Abraham Lincoln was right. If you fail to plan you are setting yourself up for a fall, particularly when it comes to revision.
There’s a lot of content to get through when you’re revising for multiple exams, so a good plan is essential if you’re going to make sure you cover everything. A plan will help you break down big, daunting tasks into manageable bite-size portions, and should leave you feeling confident that you’ve got time to get everything done.
Where should I begin?
1) Start by reminding yourself of your revision goals, as these will give you a good starting point.
Do you want to get an A in Maths, or go up a grade boundary in Biology? If so, make sure you’re working plenty of time for these subjects into your timetable so that you’re giving yourself the best chance of success.
2) Work out where you are NOW. Talk to your teachers, look at any recent results, and speak with your parents. Work out where you currently stand, and then start planning the next leg of your journey to exam success!
3) Get some big sheets of A3 paper, and draw up a big calendar that accounts for every day between now and your exam. Write the dates of your exams on here straight away, so that you can visualise the time you’ve got to work with and can keep that end goal in mind.
What does a good plan look like?
A good plan should balance structure and flexibility. You want to know what you’re doing and when, but also to have some wiggle room in case a task or topic takes longer than expected.
Your plan should also prioritise the subjects where the exams are coming up first, and the subjects you find most difficult (because these will probably take up more time). Whatever you do, don’t shy away from the hard stuff! If anything, it’s best to get the trickiest things out of the way first so that you have plenty of time to seek help, ask questions, and get your head around difficult concepts before the big day.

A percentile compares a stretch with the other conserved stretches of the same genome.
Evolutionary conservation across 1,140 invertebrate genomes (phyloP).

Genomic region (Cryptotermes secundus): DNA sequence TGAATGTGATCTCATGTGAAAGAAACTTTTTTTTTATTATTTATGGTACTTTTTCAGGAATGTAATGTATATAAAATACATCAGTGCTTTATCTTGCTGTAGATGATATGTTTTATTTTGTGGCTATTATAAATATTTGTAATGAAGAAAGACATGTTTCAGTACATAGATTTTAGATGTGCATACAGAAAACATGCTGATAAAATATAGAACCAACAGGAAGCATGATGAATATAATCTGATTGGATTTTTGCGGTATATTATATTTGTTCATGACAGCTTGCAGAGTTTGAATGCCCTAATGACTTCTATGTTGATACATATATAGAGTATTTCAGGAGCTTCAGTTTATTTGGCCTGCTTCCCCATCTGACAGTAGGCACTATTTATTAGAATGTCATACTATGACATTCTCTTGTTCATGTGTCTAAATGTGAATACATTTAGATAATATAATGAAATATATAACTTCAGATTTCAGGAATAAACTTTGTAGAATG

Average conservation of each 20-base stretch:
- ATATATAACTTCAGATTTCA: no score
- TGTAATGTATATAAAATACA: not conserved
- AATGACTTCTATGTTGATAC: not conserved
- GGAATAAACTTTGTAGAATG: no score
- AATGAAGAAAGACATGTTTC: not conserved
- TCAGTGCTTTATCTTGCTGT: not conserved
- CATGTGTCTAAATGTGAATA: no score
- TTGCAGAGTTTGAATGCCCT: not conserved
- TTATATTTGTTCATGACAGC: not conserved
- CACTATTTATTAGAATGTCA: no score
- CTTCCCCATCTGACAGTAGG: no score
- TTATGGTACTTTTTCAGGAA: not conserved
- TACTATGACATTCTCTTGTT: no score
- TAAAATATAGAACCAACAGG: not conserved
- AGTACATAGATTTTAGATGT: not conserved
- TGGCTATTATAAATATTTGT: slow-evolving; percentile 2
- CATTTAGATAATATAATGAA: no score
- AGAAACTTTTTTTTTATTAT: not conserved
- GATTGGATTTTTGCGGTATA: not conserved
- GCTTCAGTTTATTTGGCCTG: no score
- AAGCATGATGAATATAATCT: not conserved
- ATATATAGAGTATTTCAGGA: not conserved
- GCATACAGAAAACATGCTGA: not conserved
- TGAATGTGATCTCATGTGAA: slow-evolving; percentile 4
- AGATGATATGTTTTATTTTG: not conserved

Your plan should tell you which topics and sub-topics you will be covering each day, and how much time you will be dedicating to each.
Other commitments that will affect revision time should be added too, such as plans with friends, exercise and other hobbies. Here is an example of what this might look like for one week (you would of course add the topics relevant to your studies).
And there you have it! A realistic revision plan. Putting thought into this before your revision gets fully underway is time well spent, as it gets all the logistics sorted and allows you to focus solely on the tasks at hand. Below is a blank template you can print off and fill in with your own subjects.
Tick days off as you go along, and begin that exam day countdown. Every minute matters, so make the most of the time you have. Best of luck!